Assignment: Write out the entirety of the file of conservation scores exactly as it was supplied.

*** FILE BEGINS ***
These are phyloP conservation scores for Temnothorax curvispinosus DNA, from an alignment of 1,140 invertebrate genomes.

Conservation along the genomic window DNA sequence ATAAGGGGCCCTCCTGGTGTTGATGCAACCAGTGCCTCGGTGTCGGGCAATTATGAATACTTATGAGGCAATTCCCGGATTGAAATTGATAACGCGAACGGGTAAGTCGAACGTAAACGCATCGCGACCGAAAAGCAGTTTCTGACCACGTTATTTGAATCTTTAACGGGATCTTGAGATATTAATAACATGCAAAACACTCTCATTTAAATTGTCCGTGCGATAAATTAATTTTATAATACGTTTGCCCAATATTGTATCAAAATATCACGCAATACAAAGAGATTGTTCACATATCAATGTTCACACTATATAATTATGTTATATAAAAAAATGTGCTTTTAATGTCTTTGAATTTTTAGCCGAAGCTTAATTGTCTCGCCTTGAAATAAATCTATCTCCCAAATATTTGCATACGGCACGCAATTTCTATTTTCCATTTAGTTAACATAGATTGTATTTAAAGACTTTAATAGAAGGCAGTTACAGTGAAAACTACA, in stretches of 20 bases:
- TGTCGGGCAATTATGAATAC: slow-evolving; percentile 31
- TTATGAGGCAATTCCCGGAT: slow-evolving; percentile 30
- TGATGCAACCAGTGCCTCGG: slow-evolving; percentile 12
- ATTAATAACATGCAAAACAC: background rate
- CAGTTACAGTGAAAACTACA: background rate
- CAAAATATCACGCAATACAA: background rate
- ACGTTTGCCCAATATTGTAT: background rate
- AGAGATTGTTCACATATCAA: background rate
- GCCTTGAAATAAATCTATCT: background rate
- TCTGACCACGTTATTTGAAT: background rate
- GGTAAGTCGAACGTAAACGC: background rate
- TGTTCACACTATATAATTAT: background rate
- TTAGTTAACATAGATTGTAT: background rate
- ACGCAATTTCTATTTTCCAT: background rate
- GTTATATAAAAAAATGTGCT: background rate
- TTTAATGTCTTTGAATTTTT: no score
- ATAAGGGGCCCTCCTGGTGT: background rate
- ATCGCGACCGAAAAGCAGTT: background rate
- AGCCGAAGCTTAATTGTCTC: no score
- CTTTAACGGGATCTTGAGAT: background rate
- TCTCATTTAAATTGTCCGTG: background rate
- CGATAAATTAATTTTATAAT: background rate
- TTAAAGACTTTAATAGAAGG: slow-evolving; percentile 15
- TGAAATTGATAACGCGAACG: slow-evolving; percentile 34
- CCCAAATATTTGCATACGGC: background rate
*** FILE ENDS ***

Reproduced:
These are phyloP conservation scores for Temnothorax curvispinosus DNA, from an alignment of 1,140 invertebrate genomes.

Conservation along the genomic window DNA sequence ATAAGGGGCCCTCCTGGTGTTGATGCAACCAGTGCCTCGGTGTCGGGCAATTATGAATACTTATGAGGCAATTCCCGGATTGAAATTGATAACGCGAACGGGTAAGTCGAACGTAAACGCATCGCGACCGAAAAGCAGTTTCTGACCACGTTATTTGAATCTTTAACGGGATCTTGAGATATTAATAACATGCAAAACACTCTCATTTAAATTGTCCGTGCGATAAATTAATTTTATAATACGTTTGCCCAATATTGTATCAAAATATCACGCAATACAAAGAGATTGTTCACATATCAATGTTCACACTATATAATTATGTTATATAAAAAAATGTGCTTTTAATGTCTTTGAATTTTTAGCCGAAGCTTAATTGTCTCGCCTTGAAATAAATCTATCTCCCAAATATTTGCATACGGCACGCAATTTCTATTTTCCATTTAGTTAACATAGATTGTATTTAAAGACTTTAATAGAAGGCAGTTACAGTGAAAACTACA, in stretches of 20 bases:
- TGTCGGGCAATTATGAATAC: slow-evolving; percentile 31
- TTATGAGGCAATTCCCGGAT: slow-evolving; percentile 30
- TGATGCAACCAGTGCCTCGG: slow-evolving; percentile 12
- ATTAATAACATGCAAAACAC: background rate
- CAGTTACAGTGAAAACTACA: background rate
- CAAAATATCACGCAATACAA: background rate
- ACGTTTGCCCAATATTGTAT: background rate
- AGAGATTGTTCACATATCAA: background rate
- GCCTTGAAATAAATCTATCT: background rate
- TCTGACCACGTTATTTGAAT: background rate
- GGTAAGTCGAACGTAAACGC: background rate
- TGTTCACACTATATAATTAT: background rate
- TTAGTTAACATAGATTGTAT: background rate
- ACGCAATTTCTATTTTCCAT: background rate
- GTTATATAAAAAAATGTGCT: background rate
- TTTAATGTCTTTGAATTTTT: no score
- ATAAGGGGCCCTCCTGGTGT: background rate
- ATCGCGACCGAAAAGCAGTT: background rate
- AGCCGAAGCTTAATTGTCTC: no score
- CTTTAACGGGATCTTGAGAT: background rate
- TCTCATTTAAATTGTCCGTG: background rate
- CGATAAATTAATTTTATAAT: background rate
- TTAAAGACTTTAATAGAAGG: slow-evolving; percentile 15
- TGAAATTGATAACGCGAACG: slow-evolving; percentile 34
- CCCAAATATTTGCATACGGC: background rate